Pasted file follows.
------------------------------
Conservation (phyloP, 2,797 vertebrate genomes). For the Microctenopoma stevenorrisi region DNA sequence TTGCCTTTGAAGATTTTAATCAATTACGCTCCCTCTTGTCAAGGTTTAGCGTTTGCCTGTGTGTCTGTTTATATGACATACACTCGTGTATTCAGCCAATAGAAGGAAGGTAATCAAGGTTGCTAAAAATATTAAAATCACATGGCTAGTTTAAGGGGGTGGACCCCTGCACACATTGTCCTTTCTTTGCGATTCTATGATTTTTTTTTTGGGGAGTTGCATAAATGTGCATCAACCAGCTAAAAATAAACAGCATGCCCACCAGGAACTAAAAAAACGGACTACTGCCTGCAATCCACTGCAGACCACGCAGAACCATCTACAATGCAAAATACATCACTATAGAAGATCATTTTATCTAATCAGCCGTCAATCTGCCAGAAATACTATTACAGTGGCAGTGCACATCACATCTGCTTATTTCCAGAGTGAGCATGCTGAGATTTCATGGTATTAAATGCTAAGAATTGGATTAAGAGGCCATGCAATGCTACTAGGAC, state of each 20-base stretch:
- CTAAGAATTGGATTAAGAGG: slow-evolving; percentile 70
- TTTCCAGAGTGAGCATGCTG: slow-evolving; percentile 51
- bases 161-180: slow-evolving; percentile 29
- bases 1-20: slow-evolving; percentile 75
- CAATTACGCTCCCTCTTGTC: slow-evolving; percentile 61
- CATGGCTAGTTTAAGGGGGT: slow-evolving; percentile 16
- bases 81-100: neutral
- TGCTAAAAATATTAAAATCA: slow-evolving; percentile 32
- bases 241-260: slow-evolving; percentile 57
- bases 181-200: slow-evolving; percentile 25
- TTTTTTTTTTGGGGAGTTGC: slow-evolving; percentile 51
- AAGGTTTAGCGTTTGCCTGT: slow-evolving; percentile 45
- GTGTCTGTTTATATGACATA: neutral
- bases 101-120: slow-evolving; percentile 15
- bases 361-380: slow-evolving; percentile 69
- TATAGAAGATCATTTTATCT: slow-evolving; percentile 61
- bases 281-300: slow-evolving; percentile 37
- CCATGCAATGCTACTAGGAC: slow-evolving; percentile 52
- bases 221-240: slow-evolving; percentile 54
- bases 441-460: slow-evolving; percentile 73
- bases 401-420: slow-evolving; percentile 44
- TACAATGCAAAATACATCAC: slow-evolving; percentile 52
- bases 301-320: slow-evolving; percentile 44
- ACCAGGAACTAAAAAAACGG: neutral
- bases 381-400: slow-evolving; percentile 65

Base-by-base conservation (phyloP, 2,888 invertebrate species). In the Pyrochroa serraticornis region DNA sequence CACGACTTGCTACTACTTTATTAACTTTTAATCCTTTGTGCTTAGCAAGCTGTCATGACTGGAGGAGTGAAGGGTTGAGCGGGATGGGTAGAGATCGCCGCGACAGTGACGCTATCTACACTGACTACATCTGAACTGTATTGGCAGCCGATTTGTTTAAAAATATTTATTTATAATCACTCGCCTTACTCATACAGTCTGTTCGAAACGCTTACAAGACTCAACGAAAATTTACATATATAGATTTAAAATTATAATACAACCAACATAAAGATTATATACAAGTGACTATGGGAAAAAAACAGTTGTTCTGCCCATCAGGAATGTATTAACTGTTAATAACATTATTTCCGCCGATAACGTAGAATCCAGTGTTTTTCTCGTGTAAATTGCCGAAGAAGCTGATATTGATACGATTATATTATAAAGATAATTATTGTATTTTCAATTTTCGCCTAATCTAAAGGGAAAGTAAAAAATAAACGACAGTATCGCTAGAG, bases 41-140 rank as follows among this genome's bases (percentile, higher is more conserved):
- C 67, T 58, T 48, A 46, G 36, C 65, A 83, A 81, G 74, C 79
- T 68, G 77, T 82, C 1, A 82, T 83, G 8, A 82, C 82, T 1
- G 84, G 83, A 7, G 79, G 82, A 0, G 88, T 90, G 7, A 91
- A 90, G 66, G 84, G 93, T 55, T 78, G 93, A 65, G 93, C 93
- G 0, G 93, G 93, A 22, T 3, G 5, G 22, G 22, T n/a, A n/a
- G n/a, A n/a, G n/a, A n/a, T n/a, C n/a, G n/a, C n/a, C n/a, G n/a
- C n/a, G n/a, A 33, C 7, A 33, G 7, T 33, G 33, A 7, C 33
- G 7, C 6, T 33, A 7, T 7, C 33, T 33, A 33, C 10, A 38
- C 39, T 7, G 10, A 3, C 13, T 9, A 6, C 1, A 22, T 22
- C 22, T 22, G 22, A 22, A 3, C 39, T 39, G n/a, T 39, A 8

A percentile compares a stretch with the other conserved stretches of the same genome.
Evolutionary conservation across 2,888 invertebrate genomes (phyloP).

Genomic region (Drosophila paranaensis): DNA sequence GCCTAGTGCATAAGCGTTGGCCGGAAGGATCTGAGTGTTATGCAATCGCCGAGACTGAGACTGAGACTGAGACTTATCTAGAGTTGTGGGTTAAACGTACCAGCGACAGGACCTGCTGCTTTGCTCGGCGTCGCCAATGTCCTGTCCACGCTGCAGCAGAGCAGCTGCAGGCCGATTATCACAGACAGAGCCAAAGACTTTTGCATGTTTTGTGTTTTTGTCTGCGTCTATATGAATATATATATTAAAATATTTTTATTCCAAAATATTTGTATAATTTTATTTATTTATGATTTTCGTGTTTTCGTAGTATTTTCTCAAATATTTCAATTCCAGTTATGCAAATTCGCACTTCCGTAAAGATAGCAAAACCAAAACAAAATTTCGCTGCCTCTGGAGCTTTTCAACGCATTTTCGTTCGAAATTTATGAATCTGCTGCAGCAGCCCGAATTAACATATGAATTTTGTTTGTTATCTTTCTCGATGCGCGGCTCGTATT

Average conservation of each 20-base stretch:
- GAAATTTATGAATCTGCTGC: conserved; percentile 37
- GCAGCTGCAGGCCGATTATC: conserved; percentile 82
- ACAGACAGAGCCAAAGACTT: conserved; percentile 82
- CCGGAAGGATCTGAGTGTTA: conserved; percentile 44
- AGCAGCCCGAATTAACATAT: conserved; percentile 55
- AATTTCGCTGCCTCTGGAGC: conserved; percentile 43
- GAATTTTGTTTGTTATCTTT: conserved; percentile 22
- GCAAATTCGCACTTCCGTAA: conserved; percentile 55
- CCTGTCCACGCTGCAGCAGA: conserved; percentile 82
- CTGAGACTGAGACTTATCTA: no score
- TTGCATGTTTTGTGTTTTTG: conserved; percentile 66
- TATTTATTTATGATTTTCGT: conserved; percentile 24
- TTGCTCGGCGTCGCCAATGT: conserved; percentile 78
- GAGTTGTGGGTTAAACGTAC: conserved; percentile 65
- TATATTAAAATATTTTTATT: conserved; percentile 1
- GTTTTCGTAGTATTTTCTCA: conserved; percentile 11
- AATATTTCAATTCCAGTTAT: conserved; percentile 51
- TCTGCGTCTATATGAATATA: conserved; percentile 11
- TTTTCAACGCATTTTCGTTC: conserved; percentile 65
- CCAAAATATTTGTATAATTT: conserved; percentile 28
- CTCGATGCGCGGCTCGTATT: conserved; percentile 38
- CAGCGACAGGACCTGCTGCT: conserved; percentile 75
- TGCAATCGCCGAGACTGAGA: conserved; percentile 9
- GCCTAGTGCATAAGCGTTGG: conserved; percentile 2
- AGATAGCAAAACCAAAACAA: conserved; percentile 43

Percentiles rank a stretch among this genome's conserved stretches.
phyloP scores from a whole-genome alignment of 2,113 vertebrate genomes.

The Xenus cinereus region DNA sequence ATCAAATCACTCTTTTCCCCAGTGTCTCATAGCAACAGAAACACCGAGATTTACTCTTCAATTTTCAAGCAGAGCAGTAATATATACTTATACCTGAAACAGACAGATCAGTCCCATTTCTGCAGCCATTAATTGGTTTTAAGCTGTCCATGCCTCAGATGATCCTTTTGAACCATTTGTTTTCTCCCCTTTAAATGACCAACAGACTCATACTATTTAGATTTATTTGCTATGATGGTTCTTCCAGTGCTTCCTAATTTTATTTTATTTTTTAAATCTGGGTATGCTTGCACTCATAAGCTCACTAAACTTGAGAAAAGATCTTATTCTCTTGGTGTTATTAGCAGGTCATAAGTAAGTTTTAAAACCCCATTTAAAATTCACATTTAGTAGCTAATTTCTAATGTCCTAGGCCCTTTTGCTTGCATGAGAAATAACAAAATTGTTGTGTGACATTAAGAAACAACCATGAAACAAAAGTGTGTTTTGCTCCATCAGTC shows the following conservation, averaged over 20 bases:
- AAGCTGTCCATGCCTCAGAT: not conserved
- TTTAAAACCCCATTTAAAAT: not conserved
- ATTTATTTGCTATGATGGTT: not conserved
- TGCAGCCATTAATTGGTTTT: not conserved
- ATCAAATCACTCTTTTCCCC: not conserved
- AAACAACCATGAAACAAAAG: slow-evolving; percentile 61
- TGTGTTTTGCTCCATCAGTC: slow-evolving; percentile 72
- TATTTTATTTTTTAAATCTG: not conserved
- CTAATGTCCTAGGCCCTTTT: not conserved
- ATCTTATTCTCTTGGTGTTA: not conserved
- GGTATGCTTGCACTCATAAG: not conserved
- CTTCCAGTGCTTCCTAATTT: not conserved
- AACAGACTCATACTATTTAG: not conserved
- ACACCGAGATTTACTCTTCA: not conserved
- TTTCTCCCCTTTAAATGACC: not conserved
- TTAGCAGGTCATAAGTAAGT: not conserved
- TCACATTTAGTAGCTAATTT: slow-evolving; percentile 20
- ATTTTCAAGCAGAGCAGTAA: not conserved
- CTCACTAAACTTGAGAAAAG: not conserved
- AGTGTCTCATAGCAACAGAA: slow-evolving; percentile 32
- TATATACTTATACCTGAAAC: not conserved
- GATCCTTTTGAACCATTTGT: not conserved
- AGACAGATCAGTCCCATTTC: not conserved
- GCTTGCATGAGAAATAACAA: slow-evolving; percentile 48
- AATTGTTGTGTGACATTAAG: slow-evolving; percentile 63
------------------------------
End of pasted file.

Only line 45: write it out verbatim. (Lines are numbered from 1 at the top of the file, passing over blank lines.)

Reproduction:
- CCGGAAGGATCTGAGTGTTA: conserved; percentile 44